Every year, “true crime” fans look forward to the IRS Criminal Investigation Unit’s annual report detailing their efforts to combat the cheats who don’t pay their share. This year’s edition is no exception, with dozens of entertaining stories about clever scammers who just . . . weren’t . . . clever . . . enough.
You would think accountants would be the last group of people to try and game the system. That guy with the green bow tie in the H&R Block commercials? He wouldn’t even bend the rules, let alone break them. But the Criminal Investigation report reveals that accountants are actually some of the worst scofflaws. In fact, there’s an entire criminal program targeting crooked tax preparers, and it launched 1,063 investigations last year! Here are four outrageous stories you might enjoy:
•Haydee Guerra Neff operated a tax-prep business out of her home in Casa Grande, Arizona, a sleepy desert town about halfway between Phoenix and Tucson. She prepared perfectly legitimate returns for her clients to sign. But then she slipped in fake education credits, mortgage interest deductions, and residential energy credits before she filed them. Then she used Form 8888 to send the legitimate part of the refunds to her clients and the keep the rest to herself. (She must have missed class the day her criminal mastermind program covered “paper trails.”) Now she owes the IRS $435,280 in restitution. But it’s gonna be tough finding new clients among the “cellies” at her California prison camp.
• Steven Boitano was a partner in a CPA firm in San Jose, where he prepared tax returns for his clients and even his own firm. He did well for himself, earning $275,000 per year. But for a guy who made so much money preparing taxes, he sure didn’t like paying them. In fact, he never even filed. When he finally showed up at the IRS office, returns in hand, he claimed he had made $121,000 in estimated payments. (Then his pants literally burst into flames, right there in the office!) His lies cost him $181,910 in restitution and 41 months in jail.
• John Hoang is a CPA and attorney convicted felon who operated a tax-prep business in Woodbridge, Virginia. His “eureka” idea was to make up fake losses from fake technology licensing businesses for his clients, which defrauded the government out of $1.5 million. He earned $6 million for himself while running his scam. (Apparently, the wages of sin aren’t bad.) Of course, he didn’t bother sharing any of it with the IRS. Now he’s enjoying government hospitality in a federal prison camp, where he’ll be lucky to license dial-up internet technology for 20 minutes every other Thursday.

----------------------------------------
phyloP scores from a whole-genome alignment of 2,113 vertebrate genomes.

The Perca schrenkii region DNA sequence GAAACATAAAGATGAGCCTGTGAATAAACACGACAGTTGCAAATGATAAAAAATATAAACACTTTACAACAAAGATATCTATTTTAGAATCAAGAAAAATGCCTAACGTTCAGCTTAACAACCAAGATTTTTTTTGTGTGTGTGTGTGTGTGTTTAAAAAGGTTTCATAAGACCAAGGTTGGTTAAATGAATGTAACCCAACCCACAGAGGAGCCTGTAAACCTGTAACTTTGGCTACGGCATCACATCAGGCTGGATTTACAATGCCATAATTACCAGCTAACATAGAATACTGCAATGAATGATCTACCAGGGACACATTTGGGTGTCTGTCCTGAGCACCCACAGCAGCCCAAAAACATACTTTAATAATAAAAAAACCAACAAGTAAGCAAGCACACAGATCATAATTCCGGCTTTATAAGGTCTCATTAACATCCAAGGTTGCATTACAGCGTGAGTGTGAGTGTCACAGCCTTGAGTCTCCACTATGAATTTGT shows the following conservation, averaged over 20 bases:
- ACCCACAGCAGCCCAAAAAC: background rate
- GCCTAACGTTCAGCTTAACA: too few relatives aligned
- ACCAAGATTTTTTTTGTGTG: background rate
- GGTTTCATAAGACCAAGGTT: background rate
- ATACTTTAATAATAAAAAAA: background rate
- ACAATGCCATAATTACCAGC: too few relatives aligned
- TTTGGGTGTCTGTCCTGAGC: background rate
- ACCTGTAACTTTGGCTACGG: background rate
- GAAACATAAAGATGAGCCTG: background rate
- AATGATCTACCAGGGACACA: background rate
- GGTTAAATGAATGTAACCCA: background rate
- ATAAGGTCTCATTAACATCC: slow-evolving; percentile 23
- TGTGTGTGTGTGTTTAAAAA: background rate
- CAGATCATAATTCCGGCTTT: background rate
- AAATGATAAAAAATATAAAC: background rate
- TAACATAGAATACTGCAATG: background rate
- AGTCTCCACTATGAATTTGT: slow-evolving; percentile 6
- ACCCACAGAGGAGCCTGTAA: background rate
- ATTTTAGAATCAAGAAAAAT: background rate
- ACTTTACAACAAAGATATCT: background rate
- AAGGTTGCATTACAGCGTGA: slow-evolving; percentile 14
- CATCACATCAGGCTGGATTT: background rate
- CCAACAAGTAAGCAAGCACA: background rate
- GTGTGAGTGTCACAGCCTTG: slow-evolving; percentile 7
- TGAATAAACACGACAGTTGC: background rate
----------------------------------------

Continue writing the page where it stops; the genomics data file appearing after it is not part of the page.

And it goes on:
• Paul Daugerdas was another attorney/CPA with big ambitions. Meek high-school chemistry teachers like Breaking Bad’s Walter White may dream about putting on a rubber apron and goggles and opening a meth lab. But true ballers like Daugerdas put on a worsted wool suit and open tax shelter labs. Daugerdas cooked up schemes to create false tax losses with names like SOS (for “short options strategy”), HOMER (“hedge option monetization of economic remainder”) and COBRA (“currency options bring alternative rewards”). When clients screwed up the details implementing his ridiculously complex schemes, he helpfully backdated documents and authored false opinion letters describing when transactions had supposedly occurred. He shaved $7 billion off his clients’ tax bills. He made $95 million for himself along the way — but naturally used his own scheme to pay less than $8,000 on that income. It took awhile for the IRS to shut Daugerdas down — but when they di d, he wound up with 15 years in prison and $536 million in fines and restitution.
Some guys have all the fun. Steal from the government and party like a boss, at least until you get caught. Then it’s time for jailhouse nicknames and prison tattoos. Sign us up. Seriously, what are these people thinking?
You know better than that. You know the best way to pay less is to plan to take advantage of all the legal deductions, credits, and strategies available. So if you think you paid too much on April 15, call us. We’ll give you the plan you need to share less with Uncle Sam — and avoid having to take advantage of his hospitality, too!